The superior performance-enhancing features of dynamic imagery over static imagery have been defended by current motor imagery theories, especially those stressing functional equivalence. However, a substantial lack of applied research on the role of movement in motor imagery leaves this claim without the necessary support. On the other hand, the visual perspective of motor imagery has received a lot of attention, and several theories emerged addressing the conditions in which internal or external visual imagery should be employed. Among other issues, this study addressed the question of whether moving while imagining leads to increased performance enhancement. Also, differences in performance enhancement due to perspective were investigated. Eighty introductory psychology students were randomly assigned to a movement and a perspective condition, leading to four experimental groups and a fifth control group that received no imagery training. A dart-throwing task was used to investigate performance enhancements over four trials. Videos from different points of view were used as the sole perspective-inducing method, while imagery training was aided by audio scripts presented before each dart-throwing trial. Results showed a nonsignificant perspective main effect in the way in which participants improved across trials. This finding is in line with previous research using a dart-throwing task. However, contrary to prediction, this study did not find a significant movement main effect. However, the video proved to be an effective perspective-inducing method. The applied implications of these findings are discussed, as are future research directions.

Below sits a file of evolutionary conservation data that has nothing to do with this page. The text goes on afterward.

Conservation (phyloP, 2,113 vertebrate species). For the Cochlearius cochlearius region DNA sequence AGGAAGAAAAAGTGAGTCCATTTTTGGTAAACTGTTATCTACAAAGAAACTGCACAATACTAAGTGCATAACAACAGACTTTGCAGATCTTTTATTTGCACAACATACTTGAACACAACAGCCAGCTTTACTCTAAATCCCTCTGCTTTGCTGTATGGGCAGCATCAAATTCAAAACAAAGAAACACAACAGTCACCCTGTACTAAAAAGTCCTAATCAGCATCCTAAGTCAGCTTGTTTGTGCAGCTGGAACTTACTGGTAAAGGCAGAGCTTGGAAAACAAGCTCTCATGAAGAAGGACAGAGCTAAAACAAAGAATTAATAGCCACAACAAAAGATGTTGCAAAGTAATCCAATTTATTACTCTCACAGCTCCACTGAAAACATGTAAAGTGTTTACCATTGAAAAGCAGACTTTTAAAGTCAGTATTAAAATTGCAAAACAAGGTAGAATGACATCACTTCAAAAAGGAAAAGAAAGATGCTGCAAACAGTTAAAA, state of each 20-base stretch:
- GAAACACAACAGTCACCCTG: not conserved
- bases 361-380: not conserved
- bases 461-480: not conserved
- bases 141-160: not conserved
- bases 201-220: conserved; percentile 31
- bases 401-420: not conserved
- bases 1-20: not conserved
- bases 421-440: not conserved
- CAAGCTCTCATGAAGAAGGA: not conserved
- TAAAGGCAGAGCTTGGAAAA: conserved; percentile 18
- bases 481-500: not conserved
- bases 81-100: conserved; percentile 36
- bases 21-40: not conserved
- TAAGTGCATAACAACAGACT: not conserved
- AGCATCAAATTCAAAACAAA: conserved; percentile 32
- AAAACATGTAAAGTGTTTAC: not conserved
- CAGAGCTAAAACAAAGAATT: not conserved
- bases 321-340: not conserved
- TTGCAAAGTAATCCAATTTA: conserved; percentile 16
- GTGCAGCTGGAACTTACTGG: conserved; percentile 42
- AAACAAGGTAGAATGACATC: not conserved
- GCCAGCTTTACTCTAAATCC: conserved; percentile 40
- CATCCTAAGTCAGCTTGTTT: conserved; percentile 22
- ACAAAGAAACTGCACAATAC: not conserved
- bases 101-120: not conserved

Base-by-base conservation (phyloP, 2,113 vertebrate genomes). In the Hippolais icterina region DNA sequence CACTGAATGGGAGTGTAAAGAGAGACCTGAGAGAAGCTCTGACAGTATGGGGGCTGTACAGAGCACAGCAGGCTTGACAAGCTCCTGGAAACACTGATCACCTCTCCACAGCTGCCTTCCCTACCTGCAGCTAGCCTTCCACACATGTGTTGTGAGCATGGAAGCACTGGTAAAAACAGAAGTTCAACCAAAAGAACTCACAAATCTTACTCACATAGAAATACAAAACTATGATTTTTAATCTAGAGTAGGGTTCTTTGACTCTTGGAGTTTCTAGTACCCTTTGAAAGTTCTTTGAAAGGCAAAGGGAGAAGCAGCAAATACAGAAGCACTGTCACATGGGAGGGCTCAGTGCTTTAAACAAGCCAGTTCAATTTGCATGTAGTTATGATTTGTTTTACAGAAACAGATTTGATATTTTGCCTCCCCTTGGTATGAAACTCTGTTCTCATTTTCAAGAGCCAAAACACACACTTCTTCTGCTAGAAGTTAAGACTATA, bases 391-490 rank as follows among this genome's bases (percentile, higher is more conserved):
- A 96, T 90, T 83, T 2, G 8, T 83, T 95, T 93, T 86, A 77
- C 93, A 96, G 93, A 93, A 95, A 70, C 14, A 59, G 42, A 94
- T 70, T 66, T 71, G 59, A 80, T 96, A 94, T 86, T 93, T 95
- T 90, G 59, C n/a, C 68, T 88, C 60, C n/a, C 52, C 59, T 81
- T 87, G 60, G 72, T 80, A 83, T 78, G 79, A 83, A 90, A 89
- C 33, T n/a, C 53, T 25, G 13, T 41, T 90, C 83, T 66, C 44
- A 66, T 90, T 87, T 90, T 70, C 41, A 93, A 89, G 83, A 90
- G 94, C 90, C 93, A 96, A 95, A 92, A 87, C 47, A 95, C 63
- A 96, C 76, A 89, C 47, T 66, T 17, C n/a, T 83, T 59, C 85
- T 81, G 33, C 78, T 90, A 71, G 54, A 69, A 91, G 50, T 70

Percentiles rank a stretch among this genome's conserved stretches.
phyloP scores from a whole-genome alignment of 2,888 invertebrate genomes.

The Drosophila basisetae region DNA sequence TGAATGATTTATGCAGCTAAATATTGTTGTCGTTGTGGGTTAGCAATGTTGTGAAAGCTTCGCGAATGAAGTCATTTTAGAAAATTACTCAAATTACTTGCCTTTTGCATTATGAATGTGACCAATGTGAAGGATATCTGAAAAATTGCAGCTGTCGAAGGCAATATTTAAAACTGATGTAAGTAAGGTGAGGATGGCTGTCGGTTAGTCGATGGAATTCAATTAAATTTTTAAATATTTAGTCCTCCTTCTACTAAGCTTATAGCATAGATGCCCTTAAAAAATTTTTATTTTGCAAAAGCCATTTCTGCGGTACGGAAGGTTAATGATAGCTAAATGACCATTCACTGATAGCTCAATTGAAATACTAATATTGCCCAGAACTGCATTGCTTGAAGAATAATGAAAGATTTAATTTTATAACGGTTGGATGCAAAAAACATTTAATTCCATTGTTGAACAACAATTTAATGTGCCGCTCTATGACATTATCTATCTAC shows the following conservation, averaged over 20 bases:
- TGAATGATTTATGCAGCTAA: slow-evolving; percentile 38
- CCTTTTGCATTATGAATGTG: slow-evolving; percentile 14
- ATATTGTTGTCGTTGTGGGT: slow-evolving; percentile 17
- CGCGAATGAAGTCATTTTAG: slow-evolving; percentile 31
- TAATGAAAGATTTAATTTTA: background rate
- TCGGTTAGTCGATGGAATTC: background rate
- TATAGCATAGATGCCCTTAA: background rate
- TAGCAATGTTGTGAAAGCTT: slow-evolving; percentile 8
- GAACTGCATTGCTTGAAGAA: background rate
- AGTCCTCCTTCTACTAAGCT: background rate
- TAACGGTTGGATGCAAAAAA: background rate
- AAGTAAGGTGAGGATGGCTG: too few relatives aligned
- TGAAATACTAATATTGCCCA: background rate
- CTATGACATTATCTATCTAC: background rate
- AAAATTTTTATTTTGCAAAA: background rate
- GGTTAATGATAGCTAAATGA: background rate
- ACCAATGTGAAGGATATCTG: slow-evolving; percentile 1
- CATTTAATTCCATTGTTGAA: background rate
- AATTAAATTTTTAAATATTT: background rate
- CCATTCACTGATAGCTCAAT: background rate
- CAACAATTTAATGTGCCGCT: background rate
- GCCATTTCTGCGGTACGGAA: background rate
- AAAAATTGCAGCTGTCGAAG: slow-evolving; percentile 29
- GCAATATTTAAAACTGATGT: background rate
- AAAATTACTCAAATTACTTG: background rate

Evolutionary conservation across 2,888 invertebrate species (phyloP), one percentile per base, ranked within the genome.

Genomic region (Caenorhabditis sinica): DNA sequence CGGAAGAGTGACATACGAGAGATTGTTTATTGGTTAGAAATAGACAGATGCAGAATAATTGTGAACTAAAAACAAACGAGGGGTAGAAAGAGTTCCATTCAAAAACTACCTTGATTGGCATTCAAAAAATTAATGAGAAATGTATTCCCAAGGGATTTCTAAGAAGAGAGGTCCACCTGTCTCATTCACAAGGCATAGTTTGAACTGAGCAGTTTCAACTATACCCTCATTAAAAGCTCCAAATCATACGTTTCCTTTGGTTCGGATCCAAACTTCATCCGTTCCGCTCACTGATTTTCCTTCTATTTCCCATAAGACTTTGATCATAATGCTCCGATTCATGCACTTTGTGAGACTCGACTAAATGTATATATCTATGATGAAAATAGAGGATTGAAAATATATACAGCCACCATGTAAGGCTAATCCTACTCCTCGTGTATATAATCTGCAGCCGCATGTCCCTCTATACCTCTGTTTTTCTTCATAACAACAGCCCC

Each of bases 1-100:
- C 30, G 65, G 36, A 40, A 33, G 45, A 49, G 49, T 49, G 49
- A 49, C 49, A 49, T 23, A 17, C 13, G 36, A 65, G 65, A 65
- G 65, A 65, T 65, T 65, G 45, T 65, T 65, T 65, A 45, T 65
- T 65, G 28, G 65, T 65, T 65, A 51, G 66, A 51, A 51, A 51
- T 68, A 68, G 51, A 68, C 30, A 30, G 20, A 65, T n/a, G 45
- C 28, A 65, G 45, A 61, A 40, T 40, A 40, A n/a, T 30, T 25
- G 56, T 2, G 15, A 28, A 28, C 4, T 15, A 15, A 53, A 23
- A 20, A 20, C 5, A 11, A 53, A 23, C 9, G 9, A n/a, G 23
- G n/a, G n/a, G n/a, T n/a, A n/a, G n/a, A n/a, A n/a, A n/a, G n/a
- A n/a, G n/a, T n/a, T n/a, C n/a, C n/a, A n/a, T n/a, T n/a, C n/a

|Advisor:||Chech, Claude G.|
|Commitee:||MacGyvers, Valanne L., McFatter, Robert M., Perkins, David R.|
|School:||University of Louisiana at Lafayette|
|School Location:||United States -- Louisiana|
|Source:||MAI 54/06M(E), Masters Abstracts International|
|Keywords:||Dynamic imagery, Mental imagery, Motor imagery, Pettlep, Sport psychology, Visual imagery|
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